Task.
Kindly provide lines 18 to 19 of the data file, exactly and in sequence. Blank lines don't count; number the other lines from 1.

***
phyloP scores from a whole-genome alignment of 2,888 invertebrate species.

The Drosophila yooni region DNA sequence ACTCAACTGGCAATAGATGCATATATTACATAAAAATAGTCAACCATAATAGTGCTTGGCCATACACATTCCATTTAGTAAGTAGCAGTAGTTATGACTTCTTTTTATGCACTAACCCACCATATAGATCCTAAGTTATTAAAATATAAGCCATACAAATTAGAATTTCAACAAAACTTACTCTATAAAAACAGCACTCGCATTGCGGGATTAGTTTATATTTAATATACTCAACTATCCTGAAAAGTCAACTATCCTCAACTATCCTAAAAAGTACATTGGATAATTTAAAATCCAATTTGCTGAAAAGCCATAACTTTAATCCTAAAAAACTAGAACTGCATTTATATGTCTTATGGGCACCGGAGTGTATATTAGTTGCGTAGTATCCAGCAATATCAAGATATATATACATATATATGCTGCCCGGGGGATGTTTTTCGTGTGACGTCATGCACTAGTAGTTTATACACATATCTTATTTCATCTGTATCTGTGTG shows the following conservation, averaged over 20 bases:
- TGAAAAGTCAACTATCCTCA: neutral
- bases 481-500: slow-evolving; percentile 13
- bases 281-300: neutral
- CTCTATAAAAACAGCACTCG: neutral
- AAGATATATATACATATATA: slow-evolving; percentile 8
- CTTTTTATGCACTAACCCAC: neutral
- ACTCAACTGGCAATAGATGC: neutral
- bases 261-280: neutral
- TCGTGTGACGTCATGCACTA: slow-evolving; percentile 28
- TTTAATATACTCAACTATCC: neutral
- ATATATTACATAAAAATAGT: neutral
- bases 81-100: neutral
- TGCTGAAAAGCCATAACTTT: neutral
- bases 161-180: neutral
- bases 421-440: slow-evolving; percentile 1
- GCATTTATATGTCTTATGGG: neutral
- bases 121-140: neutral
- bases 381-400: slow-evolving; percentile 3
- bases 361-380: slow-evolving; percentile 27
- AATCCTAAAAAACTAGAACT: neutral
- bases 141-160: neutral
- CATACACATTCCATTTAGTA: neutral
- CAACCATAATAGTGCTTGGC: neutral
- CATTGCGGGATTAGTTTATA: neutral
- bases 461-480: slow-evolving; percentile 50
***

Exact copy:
- GCATTTATATGTCTTATGGG: neutral
- bases 121-140: neutral